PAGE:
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Film Review: Track 29 (1988)

Pastiche is a film genre that, when it works can be immensely satisfying, but when it doesn’t work . . . oh dear. Watching Nic Roeg’s 1988 movie Track 29 is a curious affair alright. When I say pastiche, I think that’s what it is: Twin Peaks meets any Nicolas Cage movie you care to mention. Or maybe it’s a serious attempt to portray the hollowness of the American Dream? Maybe it’s all of these things. Who can tell?

Set in a kind of idealised mid-west and brimful of Americanism from sunny-side up eggs to freeways, rigs and apple-pie sweetness, Dennis Potter’s script is well very Dennis Potter. Those who recall The Singing Detective will know all about Potter’s genius; those who recall Cold Lazarus know that even Potter had his ups and downs. With its theme of regression into childhood, those whose memories stretch as far back as Blue Remembered Hills will know what to expect from this oddity.

On the surface it’s a film about the past encroaching into the present. Roeg’s onetime wife and favourite leading lady Theresa Russell, complete with hyperbolic southern drawl, is a desperate housewife. She’s married to a manchild doctor who rejects her very considerable charms in favour of his impressive model railway set laid out in the loft. Flashback sequences reveal that as a young girl Russell was raped at a fairground.

Sterility and aridity, Roeg infuses this staid marriage twixt southern belle and anorak husband with unbearable emptiness. The sense of ennui is overwhelming; here are two human beings thrown together, but living separate lives from which they are unable to extricate themselves. And then, as if by magic, the freeway delivers a hitch-hiking stranger to the couple’s front door. But is the copper-haired, sallow-skinned stranger a force for good or evil?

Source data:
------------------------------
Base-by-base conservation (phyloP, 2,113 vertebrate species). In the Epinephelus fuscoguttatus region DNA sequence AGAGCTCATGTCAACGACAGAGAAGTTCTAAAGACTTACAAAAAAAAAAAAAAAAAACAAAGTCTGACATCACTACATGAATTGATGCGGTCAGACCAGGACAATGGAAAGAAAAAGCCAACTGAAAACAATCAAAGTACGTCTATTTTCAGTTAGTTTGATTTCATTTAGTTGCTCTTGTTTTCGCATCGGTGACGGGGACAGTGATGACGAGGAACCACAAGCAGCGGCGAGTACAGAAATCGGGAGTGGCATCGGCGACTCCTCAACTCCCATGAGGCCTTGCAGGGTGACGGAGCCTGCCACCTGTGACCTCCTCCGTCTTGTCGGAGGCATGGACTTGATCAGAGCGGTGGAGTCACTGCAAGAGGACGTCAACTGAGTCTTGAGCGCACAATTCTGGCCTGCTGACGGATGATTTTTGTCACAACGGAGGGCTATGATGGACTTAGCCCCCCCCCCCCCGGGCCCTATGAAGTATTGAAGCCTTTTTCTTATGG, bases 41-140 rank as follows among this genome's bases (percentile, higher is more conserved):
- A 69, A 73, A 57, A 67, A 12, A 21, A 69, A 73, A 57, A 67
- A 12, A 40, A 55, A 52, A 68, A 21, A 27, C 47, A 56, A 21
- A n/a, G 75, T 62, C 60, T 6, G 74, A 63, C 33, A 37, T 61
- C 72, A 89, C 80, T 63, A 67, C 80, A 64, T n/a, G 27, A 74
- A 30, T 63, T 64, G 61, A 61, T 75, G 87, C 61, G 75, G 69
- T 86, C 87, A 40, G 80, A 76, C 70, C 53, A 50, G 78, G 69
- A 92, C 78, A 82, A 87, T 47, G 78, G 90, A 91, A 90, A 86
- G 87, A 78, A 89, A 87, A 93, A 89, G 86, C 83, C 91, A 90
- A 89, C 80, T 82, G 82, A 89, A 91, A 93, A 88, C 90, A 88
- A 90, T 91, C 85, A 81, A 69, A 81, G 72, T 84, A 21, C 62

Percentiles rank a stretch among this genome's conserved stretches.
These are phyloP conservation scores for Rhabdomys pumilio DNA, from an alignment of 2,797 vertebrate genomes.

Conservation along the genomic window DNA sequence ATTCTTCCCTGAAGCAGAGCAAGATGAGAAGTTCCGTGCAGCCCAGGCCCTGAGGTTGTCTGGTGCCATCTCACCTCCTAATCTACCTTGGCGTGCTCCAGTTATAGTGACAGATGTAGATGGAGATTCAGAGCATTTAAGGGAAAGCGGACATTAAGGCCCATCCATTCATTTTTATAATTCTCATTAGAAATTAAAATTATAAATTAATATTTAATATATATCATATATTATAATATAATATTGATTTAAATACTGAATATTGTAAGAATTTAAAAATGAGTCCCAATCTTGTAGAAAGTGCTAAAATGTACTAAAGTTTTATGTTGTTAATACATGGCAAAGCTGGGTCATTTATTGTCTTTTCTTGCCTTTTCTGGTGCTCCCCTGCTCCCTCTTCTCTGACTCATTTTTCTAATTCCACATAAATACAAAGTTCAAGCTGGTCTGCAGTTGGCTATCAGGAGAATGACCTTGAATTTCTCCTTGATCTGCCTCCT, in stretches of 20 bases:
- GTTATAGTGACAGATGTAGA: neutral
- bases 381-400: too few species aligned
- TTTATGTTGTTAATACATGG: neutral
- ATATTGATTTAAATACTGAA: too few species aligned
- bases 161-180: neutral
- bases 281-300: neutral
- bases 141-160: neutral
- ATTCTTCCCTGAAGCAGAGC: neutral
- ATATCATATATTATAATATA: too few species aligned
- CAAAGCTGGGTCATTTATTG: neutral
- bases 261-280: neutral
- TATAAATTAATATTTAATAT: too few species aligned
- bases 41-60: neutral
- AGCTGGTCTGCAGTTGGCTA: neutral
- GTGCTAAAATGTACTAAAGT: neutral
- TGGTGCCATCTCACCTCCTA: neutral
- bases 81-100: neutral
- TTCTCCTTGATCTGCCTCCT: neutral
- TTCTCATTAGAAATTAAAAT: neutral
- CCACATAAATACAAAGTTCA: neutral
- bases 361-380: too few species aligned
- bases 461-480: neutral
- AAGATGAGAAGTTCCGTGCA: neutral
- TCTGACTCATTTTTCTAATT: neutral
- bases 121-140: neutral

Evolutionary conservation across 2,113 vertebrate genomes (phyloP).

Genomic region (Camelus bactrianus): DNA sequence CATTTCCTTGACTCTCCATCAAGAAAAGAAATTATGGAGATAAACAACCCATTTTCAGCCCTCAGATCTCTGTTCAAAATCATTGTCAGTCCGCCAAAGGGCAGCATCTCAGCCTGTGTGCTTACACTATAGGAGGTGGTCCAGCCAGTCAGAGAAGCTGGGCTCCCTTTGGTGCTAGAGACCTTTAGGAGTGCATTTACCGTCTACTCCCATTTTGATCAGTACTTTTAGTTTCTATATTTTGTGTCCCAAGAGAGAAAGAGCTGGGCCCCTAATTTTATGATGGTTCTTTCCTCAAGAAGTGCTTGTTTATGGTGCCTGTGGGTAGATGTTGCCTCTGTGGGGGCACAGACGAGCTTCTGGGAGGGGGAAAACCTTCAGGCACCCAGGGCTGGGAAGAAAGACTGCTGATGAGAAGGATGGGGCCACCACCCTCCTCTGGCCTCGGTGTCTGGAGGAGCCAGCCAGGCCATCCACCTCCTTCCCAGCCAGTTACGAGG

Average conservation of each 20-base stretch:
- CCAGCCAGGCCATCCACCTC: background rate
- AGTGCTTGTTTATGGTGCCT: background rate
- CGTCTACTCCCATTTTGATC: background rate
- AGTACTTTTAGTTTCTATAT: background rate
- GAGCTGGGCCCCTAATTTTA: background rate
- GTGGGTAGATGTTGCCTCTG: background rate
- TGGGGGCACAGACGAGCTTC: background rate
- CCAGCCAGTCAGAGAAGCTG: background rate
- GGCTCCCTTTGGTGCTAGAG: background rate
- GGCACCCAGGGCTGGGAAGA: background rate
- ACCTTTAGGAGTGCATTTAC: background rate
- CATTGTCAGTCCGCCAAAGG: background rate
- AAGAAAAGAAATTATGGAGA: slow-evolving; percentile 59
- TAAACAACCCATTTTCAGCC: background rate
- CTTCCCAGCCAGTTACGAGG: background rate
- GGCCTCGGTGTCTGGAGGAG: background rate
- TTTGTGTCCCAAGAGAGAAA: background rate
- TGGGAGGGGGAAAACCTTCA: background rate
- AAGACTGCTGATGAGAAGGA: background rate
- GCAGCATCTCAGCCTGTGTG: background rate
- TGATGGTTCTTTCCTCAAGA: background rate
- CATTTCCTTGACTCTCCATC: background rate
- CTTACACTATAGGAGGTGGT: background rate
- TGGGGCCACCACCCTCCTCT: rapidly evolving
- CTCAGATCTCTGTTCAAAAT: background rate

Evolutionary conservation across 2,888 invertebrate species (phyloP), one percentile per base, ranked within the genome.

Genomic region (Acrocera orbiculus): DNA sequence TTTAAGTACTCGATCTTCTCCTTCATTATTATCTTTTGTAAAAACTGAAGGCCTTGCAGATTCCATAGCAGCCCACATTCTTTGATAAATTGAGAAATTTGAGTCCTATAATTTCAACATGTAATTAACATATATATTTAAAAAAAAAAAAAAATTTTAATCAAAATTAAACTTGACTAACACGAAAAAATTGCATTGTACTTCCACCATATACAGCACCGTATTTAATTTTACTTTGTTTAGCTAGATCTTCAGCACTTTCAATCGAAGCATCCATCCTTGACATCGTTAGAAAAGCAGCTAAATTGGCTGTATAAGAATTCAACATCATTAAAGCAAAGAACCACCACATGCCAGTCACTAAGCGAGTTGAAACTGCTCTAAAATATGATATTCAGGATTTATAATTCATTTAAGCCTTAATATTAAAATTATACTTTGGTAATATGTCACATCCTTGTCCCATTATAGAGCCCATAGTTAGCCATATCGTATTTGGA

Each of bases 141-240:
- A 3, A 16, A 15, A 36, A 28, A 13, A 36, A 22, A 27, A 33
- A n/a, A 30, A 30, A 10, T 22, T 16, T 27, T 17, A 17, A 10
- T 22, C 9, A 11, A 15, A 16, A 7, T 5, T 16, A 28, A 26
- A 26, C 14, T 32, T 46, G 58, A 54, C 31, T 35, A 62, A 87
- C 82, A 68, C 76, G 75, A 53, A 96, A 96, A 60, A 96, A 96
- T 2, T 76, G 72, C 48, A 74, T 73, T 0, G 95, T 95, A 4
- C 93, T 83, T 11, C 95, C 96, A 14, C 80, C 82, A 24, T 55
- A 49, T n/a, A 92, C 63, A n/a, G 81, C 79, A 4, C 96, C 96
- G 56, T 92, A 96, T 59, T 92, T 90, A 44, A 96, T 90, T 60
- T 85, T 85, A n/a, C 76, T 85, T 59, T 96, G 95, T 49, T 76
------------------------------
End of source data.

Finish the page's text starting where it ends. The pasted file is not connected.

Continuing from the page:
So far Track 29 follows a fairly standard format: into a domestic situation arrives a third party. With this being a Nic Roeg film, expect the unexpected. Why, it is not certain, but the role of the stranger is played by Gary Oldman with a curious blend of estuary English and RP. Presumably, Oldman was cast for no other reason than to jar audience expectation with that accent of his which at times brings to mind Sex Pistols’ frontman Johnny Rotten.

Anyway, Oldman claims to be Russell’s long lost son – the fruit of that long ago rape. What transpires is pure Potter as Oldman valiantly attempts to portray an infantilised adult – regressing to spoilt six-year old as a bizarre occasionally oedipal relationship develops between the film’s leads. Meanwhile looking resplendent in skin tight lycra the buxom Sarah Bernhard wafts in and out of the film in a supporting role. Not to be outdone, Miss Russell’s own choice of swimwear is cut to within an inch of her modesty.

The twist is pure Roeg: if this cockney psychopath is a figment of Russell’s imagination, is the neglected pretty belle having a nervous breakdown? Even more trademark Roeg is an astonishing sequence when a locomotive train smashes into Russell’s bedroom. In this movie trainspotting comes to symbolise misunderstanding, death- in-life and goodness knows what else. Ask Freud.

That Robert Mitchum’s Cape Fear makes an appearance on the TV set gives a hint that here is a movie not to be taken literally. Bernhard and Russell play their drawling southern belles with deliberate playfulness even if some may conclude their performances are a mix of bad acting and directing. Track 29 takes chances like that throughout; risky business because the line between pastiche and producing a genuine B-movie of one’s own can clearly be a fine one.

From Walkabout, Don’t Look Now through Bad Timing and Eureka, Nic Roeg’s work stands the test of time. A rarity in the Roeg cannon then, Track 29 is not without a certain curiosity value. It’s a film that never quite gels, is never quite sure of its net effect. Imagine the screening of the final cut – what would I give to be a fly on the wall at such occasions. Well, everybody has an off day. Track 29 is arguably Nic Roeg’s.